Spicy Chicken Balls

Spicy Chicken Balls

If you are looking for something new, this recipe with minced chicken could easily become your next favorite. It works equally well as a main course with salad and potatoes, and as a delightful party snack. The chickpeas add taste and consistency, and the hot and spicy condiment, sambal oelek, brings added value. Chicken is actually the most common type of poultry in the world, and as a very versatile food it can be grilled, baked, roasted, deep-fried, breaded, skewered, or made into sausages. Chicken consumption rose during World War II due to a shortage of beef and pork, and it rose again in the 1990’s because of consumer awareness of risks associated with beef. When it comes to the nutritional value, the meat itself contains very little fat, because the fat is concentrated on the skin. When measured as weight percentage, chicken meat contains about two to three times as much polyunsaturated fat than most types of red meat.

Ingredients: 

400 g/ 14 oz chicken mince

1 can pre-cooked chickpeas

olive oil

1 onion, sliced

2 garlic cloves, minced

1 tsp paprika powder

salt and pepper to taste

2 tbsp tomato puree

1-2 tsp sambal oelek chili paste

1 egg

Instructions: 

Rinse and drain the chickpeas, and puree them together with the minced chicken in a blender or a food processor until smooth. Set aside.

Saute the onion and garlic for a few minutes until the onion softens. Add the paprika powder and season with salt and pepper. Let the mixture cool down.

Add the sauteed onion and garlic into the chicken and chickpea mix and puree until the mixture is smooth. Combine with the pureed tomato and the sambal oelek paste. Add the egg and mix thoroughly.

Roll the mixture into balls (diameter 1.5 inch/ca. 4 cm). Fry the balls in a saucepan over a medium heat on all sides for about 5 minutes until they are golden. Turn occasionally. Remove all excess oil by placing them over a paper towel. Serve immediately with a refreshing salad and/or potatoes.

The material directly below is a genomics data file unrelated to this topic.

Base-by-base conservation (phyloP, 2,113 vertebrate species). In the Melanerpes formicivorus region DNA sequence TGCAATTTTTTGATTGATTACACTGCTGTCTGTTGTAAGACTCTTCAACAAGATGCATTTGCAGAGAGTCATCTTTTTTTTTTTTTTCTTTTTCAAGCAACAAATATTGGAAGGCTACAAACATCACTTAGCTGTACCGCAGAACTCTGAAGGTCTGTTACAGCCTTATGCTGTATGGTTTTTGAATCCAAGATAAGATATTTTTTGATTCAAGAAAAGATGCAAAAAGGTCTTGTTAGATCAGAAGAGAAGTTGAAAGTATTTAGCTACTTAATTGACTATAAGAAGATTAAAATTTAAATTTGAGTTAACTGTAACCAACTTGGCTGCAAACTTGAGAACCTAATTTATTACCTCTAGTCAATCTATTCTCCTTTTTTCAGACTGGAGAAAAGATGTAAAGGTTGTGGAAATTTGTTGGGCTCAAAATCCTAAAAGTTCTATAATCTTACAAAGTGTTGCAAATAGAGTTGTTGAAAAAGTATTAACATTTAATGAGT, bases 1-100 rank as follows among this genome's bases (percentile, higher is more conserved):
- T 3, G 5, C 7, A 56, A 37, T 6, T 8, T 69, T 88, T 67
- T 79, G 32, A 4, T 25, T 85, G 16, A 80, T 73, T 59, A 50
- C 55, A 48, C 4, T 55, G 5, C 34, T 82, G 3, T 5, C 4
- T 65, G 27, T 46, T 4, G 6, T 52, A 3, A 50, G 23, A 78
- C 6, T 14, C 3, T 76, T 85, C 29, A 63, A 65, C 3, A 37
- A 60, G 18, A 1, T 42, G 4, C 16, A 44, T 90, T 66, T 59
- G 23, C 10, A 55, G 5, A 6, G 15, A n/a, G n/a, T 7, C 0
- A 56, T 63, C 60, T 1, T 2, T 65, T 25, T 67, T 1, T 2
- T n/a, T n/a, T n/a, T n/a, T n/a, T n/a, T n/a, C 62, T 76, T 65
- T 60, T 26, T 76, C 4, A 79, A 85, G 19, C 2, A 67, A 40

Spicy Chicken Balls

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Mezze maniche con ceci e pancetta

Mezze maniche con ceci e pancetta

Chickpeas, a.k.a. garbanzos, have played a notable part in the Italian kitchen for hundreds of years. They are of Oriental origin and due to the fact that they require high temperatures during summer months, they are mainly grown in Southern Italy. When you use them in cooking, it is best to buy them canned. The commercial canning process doesn’t harm the flavor or diminish the nutritional value. You can also buy dry chickpeas and soak them yourself. In this case, make sure the chickpeas haven’t passed their use-by date, because the old ones won’t soften no matter how long they soak. Most chickpea recipes are actually winter recipes that require long cooking times. These dishes were ideal in the olden times when a pot simmering on a wood-fired stove kept the entire kitchen warm. If you are a true fan, also try Ligurian polenta-like panissa; or minestrone di ceci which is a creamy, hearty chickpea soup from the Abruzzo; or stewed chickpeas like in ceci in umido. Don’t forget about ceci alla pisana a.k.a. chick peas with greens and anchovies from Pisa, or cavezune which is ravioli from the Gargano peninsula made with a chocolaty chickpea filling.